By Mike Dorf
If you had asked me just a month ago to list issues that Republicans might use to try to appeal to conservative voters, I'm pretty sure that contraception would not have made my top 20. What would have? Well, let's see, there would be the social issues: Abortion; same-sex marriage; school prayer; affirmative action; rights of criminal defendants; teaching of creationism; etc. There would have been the anti-government issues: bailouts; deficits; debt; size of government; too much regulation; global warming is a hoax; Obamacare is a conspiracy; taxes; taxes; and taxes. There would have been appeals to patriotism: Dems and Obama in particular are weak on defense; multilateralists; Europhiles; insufficiently supportive of Israel; apologists for America; etc. And maybe there would be some made up non-issue issues like flag burning, the Pledge of Allegiance, and the "Ground Zero Mosque." But contraception? Really?
According to the Guttmacher Institute, over 99% of American women who have ever had sexual intercourse have used at least one form of contraception. And I'm guessing that nearly all of the men who were their sexual partners supported that choice. So as wedge issues go, this is simply a terrible choice. It's hard not to agree with what must surely be the conventional wisdom, even on the right: That the attack on contraception comes from ideological zealots who are alienating moderate voters and thus helping President Obama and Congressional Democrats politically.
I think at the end of the day I agree with that conventional wisdom, but here I want to explore the possibility that maybe this issue will end up either not harming or even helping Mitt Romney, assuming he ends up as the Republican nominee. Perhaps I'm just seeing a cloud behind the silver lining, but bear with me.
How can this help Romney? Well, the dynamic seems straightforward enough. For Americans conditioned to think of politics as almost entirely relative, Romney is the centrist relative to Santorum the extremist on social issues, including contraception. To be sure, what passes for centrism is extreme by the measures of even the recent past, but simply by talking about giving employers conscientious objections to providing health insurance that covers contraception, the Bishops, Santorum, Senator Roy Blunt, Limbaugh, and others on the hard/crazy right opened up space a few centimeters on their left for others to look like moderates.
The problem with this narrative, of course, is that Romney did not occupy that space--or to be more accurate, after occupying that space, he walked it back because he's . . . you know . . . running for President as a Republican. And so, the conventional narrative continues, once Romney secures the Republican nomination, he won't be able to pivot back to being a Massachusetts moderate because there he will be, on the record for the Blunt amendment (and "self-deportation" etc).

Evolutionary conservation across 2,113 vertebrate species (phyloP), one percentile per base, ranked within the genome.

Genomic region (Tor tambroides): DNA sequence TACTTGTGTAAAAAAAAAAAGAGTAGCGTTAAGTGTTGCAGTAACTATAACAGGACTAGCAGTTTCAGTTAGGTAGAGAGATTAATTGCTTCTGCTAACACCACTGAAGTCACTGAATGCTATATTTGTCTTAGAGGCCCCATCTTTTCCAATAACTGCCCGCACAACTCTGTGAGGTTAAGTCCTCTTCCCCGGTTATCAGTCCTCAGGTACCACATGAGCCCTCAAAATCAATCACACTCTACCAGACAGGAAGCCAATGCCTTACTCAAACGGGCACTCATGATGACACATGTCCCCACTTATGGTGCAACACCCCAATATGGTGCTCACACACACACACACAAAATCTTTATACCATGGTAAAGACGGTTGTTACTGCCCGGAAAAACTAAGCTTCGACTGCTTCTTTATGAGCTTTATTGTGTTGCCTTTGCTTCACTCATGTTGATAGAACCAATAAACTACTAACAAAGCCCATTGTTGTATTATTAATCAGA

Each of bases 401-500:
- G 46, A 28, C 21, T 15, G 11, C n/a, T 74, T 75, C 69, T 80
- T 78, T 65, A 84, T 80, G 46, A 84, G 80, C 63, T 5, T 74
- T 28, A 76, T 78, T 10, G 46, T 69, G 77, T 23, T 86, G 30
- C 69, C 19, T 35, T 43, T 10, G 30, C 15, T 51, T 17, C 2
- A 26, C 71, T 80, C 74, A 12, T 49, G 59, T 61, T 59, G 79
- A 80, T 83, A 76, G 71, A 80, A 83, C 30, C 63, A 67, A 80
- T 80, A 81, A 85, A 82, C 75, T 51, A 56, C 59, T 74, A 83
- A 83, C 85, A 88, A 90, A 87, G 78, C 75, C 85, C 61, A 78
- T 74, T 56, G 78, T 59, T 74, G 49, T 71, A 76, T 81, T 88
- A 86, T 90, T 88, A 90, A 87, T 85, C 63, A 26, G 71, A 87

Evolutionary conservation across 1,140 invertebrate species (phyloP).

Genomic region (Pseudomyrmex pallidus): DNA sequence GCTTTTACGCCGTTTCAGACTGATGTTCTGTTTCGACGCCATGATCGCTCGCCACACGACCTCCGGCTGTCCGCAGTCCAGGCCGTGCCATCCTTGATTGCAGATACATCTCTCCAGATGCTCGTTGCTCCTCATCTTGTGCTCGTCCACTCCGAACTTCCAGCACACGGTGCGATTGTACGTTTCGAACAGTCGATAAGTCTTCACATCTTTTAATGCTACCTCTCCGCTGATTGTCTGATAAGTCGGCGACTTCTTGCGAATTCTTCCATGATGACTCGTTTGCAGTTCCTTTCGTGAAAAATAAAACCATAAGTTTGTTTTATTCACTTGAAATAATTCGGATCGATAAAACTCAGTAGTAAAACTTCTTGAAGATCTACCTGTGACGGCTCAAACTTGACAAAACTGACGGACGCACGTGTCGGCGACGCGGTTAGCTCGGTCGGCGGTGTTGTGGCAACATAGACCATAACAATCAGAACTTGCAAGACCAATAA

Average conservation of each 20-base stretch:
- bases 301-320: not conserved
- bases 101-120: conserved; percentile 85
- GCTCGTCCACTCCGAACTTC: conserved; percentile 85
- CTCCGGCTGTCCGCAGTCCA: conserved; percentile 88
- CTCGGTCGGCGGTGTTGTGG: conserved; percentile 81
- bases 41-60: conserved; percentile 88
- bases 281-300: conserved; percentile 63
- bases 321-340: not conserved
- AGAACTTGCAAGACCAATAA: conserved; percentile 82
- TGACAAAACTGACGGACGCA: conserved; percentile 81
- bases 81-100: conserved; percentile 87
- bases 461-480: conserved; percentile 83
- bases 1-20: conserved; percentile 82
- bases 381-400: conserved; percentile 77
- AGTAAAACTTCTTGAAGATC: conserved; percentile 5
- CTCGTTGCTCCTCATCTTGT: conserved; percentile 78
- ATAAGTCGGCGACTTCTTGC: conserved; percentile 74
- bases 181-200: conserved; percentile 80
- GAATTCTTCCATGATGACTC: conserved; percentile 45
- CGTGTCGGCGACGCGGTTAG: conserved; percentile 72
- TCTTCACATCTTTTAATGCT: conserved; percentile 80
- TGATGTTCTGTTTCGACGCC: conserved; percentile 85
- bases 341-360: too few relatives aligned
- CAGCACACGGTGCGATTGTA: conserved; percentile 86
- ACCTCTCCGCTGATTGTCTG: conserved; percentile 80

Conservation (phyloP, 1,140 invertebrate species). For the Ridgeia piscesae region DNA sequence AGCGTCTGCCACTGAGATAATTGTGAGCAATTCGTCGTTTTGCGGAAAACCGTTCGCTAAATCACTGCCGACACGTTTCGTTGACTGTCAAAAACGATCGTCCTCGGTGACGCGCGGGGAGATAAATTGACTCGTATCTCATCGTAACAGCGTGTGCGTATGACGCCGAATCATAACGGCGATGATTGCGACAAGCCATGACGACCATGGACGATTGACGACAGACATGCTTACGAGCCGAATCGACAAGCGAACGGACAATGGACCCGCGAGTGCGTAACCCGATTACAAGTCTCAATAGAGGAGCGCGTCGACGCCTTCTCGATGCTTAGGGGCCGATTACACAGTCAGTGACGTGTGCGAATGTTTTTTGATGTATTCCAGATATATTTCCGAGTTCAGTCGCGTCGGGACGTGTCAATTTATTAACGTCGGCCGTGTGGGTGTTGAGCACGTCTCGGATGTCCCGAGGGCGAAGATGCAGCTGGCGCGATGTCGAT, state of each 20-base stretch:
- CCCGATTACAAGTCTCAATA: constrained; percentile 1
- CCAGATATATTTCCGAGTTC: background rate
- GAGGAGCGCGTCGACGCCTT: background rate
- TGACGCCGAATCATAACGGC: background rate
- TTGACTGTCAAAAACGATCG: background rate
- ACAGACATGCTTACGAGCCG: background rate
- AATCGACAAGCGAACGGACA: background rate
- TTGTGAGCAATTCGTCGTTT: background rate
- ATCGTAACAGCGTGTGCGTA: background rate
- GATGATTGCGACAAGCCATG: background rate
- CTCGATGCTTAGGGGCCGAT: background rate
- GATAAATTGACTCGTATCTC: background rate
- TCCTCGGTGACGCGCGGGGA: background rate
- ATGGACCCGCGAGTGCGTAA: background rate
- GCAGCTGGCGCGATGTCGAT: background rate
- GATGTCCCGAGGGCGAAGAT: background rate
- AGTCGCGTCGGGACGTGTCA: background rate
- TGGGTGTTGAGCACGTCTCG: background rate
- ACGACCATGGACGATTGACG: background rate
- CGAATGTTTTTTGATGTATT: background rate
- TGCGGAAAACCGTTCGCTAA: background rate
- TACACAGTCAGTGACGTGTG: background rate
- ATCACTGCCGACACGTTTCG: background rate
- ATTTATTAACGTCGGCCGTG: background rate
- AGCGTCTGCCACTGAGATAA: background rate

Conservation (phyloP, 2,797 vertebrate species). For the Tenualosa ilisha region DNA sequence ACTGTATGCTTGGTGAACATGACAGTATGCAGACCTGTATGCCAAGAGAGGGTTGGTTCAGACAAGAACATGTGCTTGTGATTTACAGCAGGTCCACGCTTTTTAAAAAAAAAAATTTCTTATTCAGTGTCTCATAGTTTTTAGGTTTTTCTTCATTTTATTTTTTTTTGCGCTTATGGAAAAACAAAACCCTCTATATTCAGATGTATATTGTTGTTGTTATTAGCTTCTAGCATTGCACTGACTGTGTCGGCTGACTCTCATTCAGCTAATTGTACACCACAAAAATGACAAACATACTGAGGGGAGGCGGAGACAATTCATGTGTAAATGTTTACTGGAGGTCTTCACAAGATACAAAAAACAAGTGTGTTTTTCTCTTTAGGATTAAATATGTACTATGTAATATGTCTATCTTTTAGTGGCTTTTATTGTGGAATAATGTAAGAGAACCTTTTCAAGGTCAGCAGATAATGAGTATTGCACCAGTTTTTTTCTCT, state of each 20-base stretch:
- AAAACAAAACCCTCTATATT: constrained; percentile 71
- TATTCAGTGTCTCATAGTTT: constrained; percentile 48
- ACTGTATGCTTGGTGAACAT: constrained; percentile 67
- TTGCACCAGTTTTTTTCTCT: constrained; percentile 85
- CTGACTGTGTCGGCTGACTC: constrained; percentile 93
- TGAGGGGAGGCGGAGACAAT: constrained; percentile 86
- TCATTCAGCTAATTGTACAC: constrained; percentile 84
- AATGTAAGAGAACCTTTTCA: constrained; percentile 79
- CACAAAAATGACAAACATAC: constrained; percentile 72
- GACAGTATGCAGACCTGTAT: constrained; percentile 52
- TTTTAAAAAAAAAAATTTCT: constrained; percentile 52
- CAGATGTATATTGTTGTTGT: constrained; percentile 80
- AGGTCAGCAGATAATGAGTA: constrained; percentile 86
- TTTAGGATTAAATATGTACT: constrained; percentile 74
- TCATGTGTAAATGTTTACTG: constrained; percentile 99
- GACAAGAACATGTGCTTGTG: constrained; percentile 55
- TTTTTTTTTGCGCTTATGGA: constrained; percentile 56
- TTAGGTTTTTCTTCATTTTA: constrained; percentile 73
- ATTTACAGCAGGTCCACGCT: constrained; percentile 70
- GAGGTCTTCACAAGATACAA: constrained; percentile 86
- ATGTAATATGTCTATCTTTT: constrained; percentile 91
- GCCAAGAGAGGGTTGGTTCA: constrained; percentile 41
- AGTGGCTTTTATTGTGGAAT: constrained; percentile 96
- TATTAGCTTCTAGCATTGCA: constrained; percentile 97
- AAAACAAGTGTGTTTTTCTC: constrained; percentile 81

Except that maybe Romney will be able to pivot after all. To my mind, the most astute observation about American politics uttered in the last 50 years was former Wyoming Republican Senator Alan Simpson's incredibly cynical explanation for why, he thought, Republicans would not pay a price at the polls for the unpopular impeachment of President Clinton. Simpson said: ''The attention span of Americans is, 'Which movie is coming out next month?' and whether the quarterly report on their stock will change.''
Is that entirely fair? Probably not. But it's not entirely unfair either. For voters who are broadly unfamiliar with a candidate's actual performance, the narrative matters more than the facts. Consider that in the 2008 primaries -- closer in time to Romney's term as Massachusetts Governor -- Romney was winning very conservative Republican voters, who saw him as the conservative alternative to John McCain, whom they regarded as moderate, even though any fair comparison of McCain's record as a Senator with Romney's record as a Governor would clearly show McCain to the right of Romney on most issues. Then the narrative was Romney the conservative versus McCain the maverick, and Republican primary voters bought it. Now the narrative is Romney the less-conservative-than-Santorum-but-still-conservative candidate, and this is probably going to work well enough for him to secure the nomination.
But shouldn't that still cause trouble for Romney in the general? Maybe, maybe not. General election swing voters who have been paying close attention will either be turned off by Romney's insincerity or perhaps reassured by it, thinking that as President he would govern as a centrist. But most swing voters in the general election will not remember much of anything from what has been going on in the primaries because they have not been paying close attention and so, in this view, the flap over contraception could even help Romney because all they'll remember will be that he wasn't the guy in the sweater vest attacking contraception.
Will that work? I hope not. Perhaps the Obama campaign and Dem-leaning SuperPACs will successfully saturate the airwaves with footage of Romney kowtowing to hard-right social conservatives, but we can assume that the Romney campaign and Repub-leaning SuperPACs will produce enough noise of their own so that the average swing voter doesn't know what to believe about any of the candidates -- and votes based on the price of gasoline.